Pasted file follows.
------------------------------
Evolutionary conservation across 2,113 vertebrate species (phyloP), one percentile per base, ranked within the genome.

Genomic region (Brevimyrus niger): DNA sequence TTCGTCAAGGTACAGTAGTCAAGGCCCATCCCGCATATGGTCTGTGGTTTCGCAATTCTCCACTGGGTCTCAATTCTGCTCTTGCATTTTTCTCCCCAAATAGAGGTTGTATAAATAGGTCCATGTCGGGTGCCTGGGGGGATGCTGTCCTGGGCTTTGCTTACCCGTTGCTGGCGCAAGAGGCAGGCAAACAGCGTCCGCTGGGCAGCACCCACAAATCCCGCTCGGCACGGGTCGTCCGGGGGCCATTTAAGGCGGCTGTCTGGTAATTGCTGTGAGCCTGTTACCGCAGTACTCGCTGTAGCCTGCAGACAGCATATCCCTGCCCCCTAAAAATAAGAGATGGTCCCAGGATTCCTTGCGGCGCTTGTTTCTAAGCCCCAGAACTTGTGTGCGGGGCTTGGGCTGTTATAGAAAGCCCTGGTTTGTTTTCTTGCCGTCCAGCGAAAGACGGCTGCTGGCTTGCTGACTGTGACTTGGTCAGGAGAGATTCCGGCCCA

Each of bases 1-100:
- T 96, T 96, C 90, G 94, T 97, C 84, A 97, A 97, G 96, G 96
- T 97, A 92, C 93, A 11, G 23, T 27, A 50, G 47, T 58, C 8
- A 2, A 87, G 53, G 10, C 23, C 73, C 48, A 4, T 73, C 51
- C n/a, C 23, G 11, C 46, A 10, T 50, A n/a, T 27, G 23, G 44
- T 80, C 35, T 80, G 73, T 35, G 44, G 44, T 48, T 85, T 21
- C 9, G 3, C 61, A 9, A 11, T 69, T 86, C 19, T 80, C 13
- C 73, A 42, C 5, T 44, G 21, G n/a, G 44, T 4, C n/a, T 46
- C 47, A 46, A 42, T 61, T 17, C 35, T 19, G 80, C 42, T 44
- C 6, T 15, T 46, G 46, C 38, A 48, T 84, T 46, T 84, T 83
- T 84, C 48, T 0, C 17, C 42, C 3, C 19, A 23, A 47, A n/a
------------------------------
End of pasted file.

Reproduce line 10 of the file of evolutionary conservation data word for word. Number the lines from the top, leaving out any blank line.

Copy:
- C 73, A 42, C 5, T 44, G 21, G n/a, G 44, T 4, C n/a, T 46